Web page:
How to Make Your Group Meeting Successful

What makes for a great Life Group meeting? Depending on your church background, your passion, or your theological convictions, the answers to this could be as many as the number of “C’monnnns” we’ve heard from Pastor Sam.

If you grew up in a Southern Baptist background, complete with the LifeWay quarterlies and felt boards (I know I just lost some of you), you might say something like, “Life Group meetings are great if we make it all the way through the curriculum plan for that day.”

Maybe you grew up in more of a non-denominational background, and in your church, community was the buzzword. If everyone in your group ate well and got to know each other deeper, that was a win.

Others may feel successful if you’ve studied rich theological concepts complete with cultural and textual exegesis and building the hermeneutical bridge.

If any of those describe you, your understanding of what makes a good Life Group meeting might be incomplete. You might say, "Kris, is it bad to get through the curriculum?" Absolutely not! "Is it wrong to build stronger relationships?" Of course not! "Should we not desire to help our group members deepen Biblical literacy?" The answer is obvious. We should!

All of those things are good things. Good, however, can often be the enemy of great. So what does make for a great Life Group meeting? I’m glad you asked. I believe Life Group meetings move from good to great when everyone in the group engages in meaningful gospel conversation.

Ken Blanchard said, "The person who talks the most learns the most." In other words, if we want to make disciples and teach them everything Jesus commanded (Matthew 28:19), then we must get them talking.

Here are 3 ways to help make that a reality:

1. Practice the 70/30 Rule

Okay, I’ll just say it: Most group leaders talk way too much. In my experience as a consultant with LifeWay and Executive Director of, I’ve seen this on repeat in churches across the country. The group leader becomes more of a lecturer than a facilitator of gospel conversations.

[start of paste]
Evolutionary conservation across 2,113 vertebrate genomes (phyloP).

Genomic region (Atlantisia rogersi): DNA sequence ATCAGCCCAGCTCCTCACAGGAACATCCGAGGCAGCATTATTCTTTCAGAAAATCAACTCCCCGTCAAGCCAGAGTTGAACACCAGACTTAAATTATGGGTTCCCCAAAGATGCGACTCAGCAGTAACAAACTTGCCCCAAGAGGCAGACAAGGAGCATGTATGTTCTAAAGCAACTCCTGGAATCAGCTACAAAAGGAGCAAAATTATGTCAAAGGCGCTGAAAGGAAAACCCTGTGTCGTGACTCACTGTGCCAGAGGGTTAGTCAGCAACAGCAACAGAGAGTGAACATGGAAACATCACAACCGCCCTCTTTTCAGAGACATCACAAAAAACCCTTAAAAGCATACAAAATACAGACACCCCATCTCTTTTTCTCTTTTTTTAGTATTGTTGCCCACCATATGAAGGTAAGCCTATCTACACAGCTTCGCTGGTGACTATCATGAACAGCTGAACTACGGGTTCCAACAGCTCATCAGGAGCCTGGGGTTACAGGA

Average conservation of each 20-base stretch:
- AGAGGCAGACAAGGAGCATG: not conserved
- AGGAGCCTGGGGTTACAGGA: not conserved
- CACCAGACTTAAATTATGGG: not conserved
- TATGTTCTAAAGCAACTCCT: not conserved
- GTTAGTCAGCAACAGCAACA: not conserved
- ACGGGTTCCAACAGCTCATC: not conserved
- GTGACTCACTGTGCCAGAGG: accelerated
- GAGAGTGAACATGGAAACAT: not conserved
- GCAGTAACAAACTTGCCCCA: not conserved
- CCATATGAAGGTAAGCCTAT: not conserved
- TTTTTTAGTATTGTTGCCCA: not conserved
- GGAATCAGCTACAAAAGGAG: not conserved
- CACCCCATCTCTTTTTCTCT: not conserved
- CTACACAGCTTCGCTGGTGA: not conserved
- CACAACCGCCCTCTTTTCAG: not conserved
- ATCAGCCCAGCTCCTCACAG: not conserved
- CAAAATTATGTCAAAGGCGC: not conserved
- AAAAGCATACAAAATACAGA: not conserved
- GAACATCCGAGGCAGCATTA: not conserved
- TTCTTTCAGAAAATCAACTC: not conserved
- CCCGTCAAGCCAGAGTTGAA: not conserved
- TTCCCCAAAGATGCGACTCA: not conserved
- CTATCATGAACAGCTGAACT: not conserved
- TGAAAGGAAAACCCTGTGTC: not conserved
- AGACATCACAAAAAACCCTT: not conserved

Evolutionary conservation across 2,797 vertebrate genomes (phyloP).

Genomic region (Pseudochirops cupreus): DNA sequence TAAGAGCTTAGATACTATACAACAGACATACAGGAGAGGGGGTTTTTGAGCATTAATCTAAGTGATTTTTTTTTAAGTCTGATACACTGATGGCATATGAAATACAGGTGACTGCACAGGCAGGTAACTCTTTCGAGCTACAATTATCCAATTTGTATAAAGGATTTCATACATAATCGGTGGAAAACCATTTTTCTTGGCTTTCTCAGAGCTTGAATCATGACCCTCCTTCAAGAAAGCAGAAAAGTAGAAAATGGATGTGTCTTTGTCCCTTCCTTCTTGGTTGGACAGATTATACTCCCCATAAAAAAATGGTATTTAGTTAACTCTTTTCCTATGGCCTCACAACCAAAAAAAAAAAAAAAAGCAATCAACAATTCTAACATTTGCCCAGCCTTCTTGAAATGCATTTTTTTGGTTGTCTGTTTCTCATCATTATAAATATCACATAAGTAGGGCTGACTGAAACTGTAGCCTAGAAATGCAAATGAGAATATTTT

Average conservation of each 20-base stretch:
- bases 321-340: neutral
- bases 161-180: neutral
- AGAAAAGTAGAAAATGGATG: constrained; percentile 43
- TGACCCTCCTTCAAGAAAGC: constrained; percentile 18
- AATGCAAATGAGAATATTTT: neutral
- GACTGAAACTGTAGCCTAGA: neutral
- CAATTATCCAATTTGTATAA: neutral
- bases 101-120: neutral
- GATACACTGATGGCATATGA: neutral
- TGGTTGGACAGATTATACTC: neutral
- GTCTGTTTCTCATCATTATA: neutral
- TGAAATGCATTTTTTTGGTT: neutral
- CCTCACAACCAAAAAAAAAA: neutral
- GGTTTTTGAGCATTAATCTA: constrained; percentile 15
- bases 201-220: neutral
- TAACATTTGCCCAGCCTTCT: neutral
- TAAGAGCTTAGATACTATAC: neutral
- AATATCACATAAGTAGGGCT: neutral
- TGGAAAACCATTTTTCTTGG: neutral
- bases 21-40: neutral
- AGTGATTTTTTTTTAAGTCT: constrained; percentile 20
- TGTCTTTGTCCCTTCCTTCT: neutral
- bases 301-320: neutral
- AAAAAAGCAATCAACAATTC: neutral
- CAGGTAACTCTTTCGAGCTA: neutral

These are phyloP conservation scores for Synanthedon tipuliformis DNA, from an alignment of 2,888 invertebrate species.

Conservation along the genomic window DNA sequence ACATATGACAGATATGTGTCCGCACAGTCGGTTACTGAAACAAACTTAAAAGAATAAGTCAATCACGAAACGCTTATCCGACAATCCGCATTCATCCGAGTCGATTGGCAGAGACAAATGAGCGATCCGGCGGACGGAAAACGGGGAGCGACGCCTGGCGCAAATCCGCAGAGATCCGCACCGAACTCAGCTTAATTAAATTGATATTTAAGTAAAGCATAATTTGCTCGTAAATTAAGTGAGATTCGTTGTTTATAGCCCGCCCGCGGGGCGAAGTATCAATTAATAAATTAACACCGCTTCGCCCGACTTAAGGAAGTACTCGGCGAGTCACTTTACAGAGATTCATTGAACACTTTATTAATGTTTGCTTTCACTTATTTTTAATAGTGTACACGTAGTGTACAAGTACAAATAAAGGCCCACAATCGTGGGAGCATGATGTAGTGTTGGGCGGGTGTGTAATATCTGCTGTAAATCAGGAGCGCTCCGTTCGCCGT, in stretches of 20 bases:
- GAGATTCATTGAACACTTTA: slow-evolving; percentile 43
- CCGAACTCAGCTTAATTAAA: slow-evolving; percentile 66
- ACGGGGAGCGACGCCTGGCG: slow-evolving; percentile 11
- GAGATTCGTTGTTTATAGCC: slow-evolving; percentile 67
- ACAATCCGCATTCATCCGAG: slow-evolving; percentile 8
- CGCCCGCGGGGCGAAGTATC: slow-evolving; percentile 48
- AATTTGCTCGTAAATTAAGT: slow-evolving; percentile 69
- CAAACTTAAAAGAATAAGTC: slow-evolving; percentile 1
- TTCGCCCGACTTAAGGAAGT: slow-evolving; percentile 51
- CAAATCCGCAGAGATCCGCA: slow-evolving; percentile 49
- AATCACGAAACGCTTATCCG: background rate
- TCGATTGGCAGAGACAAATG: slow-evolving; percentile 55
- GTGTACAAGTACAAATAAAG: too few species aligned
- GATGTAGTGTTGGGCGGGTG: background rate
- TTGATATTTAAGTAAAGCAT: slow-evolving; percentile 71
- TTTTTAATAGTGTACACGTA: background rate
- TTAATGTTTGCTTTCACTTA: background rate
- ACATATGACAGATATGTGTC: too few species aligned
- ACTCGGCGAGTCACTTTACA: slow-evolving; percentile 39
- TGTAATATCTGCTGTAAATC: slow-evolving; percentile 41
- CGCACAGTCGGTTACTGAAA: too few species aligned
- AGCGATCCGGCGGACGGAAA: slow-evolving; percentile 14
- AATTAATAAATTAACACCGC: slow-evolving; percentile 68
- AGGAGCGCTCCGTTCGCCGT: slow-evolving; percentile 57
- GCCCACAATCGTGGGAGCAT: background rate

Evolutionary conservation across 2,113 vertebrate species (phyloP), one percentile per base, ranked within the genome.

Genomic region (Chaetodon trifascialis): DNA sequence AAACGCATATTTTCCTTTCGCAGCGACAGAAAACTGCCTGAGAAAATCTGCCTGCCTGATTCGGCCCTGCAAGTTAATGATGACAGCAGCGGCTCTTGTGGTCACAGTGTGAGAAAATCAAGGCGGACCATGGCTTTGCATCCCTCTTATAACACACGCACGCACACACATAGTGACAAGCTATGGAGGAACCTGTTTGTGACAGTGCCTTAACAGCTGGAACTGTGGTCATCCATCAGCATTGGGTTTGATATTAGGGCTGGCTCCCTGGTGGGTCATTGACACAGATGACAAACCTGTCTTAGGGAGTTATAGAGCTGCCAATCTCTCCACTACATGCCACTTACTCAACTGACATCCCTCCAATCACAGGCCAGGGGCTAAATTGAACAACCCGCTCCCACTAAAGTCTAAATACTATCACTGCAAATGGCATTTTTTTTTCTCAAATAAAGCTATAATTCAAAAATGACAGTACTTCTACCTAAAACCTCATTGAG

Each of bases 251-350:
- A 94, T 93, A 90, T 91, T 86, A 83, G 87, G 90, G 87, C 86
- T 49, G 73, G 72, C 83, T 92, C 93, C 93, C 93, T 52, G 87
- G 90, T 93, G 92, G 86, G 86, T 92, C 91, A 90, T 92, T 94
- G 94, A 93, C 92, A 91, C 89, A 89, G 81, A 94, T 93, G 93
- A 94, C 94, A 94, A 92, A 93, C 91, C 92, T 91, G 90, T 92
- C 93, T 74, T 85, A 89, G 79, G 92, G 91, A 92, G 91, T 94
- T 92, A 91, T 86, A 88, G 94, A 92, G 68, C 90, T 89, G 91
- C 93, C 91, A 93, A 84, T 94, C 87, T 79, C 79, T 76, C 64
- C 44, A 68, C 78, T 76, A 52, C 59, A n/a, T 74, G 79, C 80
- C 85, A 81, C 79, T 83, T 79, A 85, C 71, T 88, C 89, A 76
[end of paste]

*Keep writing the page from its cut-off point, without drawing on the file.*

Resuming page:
I coach leaders to practice the 70/30 rule. Leaders should only talk 30% of the time, while group members should talk 70% of the time.

2. Ask Good Discovery Questions

A basic rule of thumb in consulting is “it matters who says it.” The same is true in discipleship. Instead of teaching a concept, think, “How can I ask a question to get my group members to discover a concept for themselves?”

For example, rather than teaching the concept of God’s sovereignty, ask questions like, “When you’re walking through a storm in life, why is it tough to find peace? How can you help yourself remember that God is in complete control of every situation? What can our group do to help each other during those times?”

We want to help make this easy for you! The Leader Guides we write for each TSC sermon are based on this principle. You can find them at

3. "Gospel" Each Other

Recently, in the group I lead, someone brought up a struggle they were having making a vocational decision. What resulted next made my pastor-heart jump for joy. I didn’t say a word. Other members of the group started speaking up and sharing how the Lord had led them through similar situations, quoting scripture over her, and committing to pray for her family. Friends, that is a healthy group dynamic. I wasn’t teaching a theological concept; rather, the members of the group were “gospeling” her to be more conformed to Christ.

Maybe you’re thinking, "Yeah, but my group won’t speak up like that." If you find yourself in that situation, simply turn to your group and pose the question, “So, what do you guys think?” Lead them spur each other on toward maturity in Christ.

This week, when you finish your session, ask the question, “Was everyone in my group engaged in meaningful gospel conversations?”

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